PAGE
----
Master the secret to engaging any audience, from classrooms to colleagues.
Everyone loves a good story. More than entertainment, stories told well captivate listeners and motivate action. This guidebook shows how to leverage the power of storytelling to engage and persuade any audience.
Featuring current cognitive neuroscience research and updated references, the book includes:
- Detailed breakdowns of the essential elements all great stories share, and templates for creating yours
- Tips for supercharging your stories by drawing from personal experience as well as familiar movies, TV shows, and popular media.
- A guide to effective story delivery, including optimized vocal inflection and body language.
|Edition description:||First Edition|
|Product dimensions:||5.50(w) x 7.70(h) x 0.60(d)|
About the Author
Robert J. Garmston is Emeritus Professor of Educational Administration at California State University, Sacramento. He is co-developer of Cognitive Coaching with Art Costa and co-developer of Adaptive Schools with Bruce Wellman. He has worked as an educational consultant and made presentations and conducted workshops for teachers, administrators, and staff developers on leadership, learning, and personal and organizational development in twenty-four countries on five continents. Formerly an administrator and teacher in Saudi Arabia and the United States, his work has been translated into Arabic, Dutch, Hebrew, Italian, and Spanish. Bob lives in El Dorado Hills, California, near his five children and five (bright and cute) grandchildren.
Table of Contents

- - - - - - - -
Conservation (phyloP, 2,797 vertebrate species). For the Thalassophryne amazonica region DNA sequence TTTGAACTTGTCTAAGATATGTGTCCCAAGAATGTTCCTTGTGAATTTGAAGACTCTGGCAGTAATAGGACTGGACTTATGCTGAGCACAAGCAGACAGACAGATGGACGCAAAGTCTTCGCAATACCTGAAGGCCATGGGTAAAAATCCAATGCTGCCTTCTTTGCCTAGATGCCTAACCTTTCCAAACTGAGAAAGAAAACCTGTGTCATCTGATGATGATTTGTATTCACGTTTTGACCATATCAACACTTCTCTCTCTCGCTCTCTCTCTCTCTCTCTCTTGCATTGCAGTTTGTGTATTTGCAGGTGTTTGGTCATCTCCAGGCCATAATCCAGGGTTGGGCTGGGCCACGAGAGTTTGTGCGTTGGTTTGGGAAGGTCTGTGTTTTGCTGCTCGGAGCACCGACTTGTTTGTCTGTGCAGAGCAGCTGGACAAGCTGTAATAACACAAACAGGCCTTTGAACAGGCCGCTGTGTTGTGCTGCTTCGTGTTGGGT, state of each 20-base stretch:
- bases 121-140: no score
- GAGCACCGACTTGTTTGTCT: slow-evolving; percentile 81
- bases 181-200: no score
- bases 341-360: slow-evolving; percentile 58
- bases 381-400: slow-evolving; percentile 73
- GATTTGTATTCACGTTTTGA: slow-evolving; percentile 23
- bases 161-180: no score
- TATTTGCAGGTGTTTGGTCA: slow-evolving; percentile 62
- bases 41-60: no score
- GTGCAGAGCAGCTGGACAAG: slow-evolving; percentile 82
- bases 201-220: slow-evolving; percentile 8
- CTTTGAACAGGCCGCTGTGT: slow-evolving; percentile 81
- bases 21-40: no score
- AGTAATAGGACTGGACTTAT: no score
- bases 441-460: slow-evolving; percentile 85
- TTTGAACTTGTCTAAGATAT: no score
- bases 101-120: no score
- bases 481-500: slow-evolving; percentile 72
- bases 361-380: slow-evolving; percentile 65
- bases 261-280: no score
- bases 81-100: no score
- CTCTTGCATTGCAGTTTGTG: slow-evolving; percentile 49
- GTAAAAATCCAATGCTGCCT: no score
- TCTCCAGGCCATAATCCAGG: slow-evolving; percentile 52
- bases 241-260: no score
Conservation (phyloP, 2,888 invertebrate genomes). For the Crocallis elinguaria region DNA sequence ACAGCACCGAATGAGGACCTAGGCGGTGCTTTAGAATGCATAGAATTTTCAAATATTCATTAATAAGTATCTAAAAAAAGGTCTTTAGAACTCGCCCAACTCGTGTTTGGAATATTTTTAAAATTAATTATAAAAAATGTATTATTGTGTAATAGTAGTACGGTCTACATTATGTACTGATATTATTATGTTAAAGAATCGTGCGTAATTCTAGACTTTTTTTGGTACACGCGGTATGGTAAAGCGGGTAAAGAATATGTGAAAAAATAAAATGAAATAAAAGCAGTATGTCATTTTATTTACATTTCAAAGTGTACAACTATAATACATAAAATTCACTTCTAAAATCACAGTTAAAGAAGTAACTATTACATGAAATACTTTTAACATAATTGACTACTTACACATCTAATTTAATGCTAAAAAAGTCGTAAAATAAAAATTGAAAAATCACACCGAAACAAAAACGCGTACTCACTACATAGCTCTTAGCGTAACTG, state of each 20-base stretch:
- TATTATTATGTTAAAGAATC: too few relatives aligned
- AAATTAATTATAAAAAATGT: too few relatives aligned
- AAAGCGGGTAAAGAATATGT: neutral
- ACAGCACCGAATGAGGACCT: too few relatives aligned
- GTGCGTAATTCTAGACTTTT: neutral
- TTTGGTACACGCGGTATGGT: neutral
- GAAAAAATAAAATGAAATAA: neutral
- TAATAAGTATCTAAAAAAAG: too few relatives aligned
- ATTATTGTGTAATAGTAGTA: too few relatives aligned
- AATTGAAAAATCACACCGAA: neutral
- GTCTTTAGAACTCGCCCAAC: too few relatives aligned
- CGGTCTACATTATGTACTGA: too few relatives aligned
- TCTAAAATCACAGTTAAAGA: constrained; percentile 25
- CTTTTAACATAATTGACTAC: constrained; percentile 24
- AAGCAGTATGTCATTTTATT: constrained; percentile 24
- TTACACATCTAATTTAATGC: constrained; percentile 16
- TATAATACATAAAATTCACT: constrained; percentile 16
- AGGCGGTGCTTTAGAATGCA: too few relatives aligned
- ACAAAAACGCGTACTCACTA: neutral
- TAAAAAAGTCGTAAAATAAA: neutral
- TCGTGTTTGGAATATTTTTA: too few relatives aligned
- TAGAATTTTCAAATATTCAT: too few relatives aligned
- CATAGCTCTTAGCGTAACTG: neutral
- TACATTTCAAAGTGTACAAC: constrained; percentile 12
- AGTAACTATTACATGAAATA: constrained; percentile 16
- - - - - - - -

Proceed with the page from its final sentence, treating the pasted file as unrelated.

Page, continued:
PrefaceAcknowledgmentsAbout the Author and IllustratorPART I: WHY STORIES WORK1. Why Tell Stories Communication Suffocation Leading Through Narrative Watch A Story Being Told How Storytelling Began2. The Neuroscience of Narrative Story Worth Watching Stories Arouse Cooperative Instincts $$$ The Million-Dollar Story Desired-State StoriesPART II: FIND, DESIGN, AND DELIVER YOUR STORY3. Finding Personal Stories Story Categories Locating Personal Story Material Stories About Your Organization Finding Your Personal Stories4. Other Story Sources Six Story Sources Biographies Films and Television Histories Literature Stories Unique to a Particular Culture Two Stories Worth Watching Metaphor Stories5. Why Are Metaphors Important? How Metaphors Are Processed Right Hemisphere Engagement Four Uses of Metaphor Teach Concepts Generate Ideas Empower Go Beyond Logic Subtexts of Metaphor6. Desirable Story Features Engaging Openings Have a Beginning, Middle, and End Use Present Tense Use Sensory Images Include Tensions Embed Conflict Create Voices Use Memorable Closings Seven Steps to Preparing a New Story7. Delivering Your Story Animation Stand Like You Are Credible Centering Vocal Variety Intentional Movement Story Worth Watching Use Questions to Invite the Audience InPART III: CHANGING BEHAVIORS WITH STORY8. Promote Change: Story Structure and Examples Desired State Resistance Applying the Desired-State Map: Three Examples 1. Shouting at a Parent 2. Bear in the Cage 3. A Strong, Yet Delicate Rose Presume Positive Intentions9. Meet Groups Where They Are Pacing Indirect Suggestions What Listeners Experience10. Design for the Intuitive Mind Invoking Receptivity Beyond Waking Awareness Story Elements for Subliminal Processes Pacing Misdirection Artfully Vague Language Tensions Indirect Suggestions11. How Two Stories Changed Behaviors General Components of a Well-Formed Story Factual Specificity Presentation Congruity Audience Appropriateness Elicits Empathy Contains Submerged Moral or Point of View Creates Internal Representations Bypasses Protective Filters Parallels the Audience’s Situation Lingers on Point of Irresolution Marks Embedded Commands Offers Resolutions12. In ConclusionStory Catalog Organizing the Stories Shifting Perceptions Inviting Learning Inspiring Action Seeking Desired StatesGuide to Story LocationsAPPENDIX Worksheet 1: Metaphor Subtexts Worksheet 2: Anatomy of Desired-State Stories Worksheet 3: Constructing a Desired-State Story Poetry Referenced in the PrefaceStorytelling Study CompanionReferencesIndex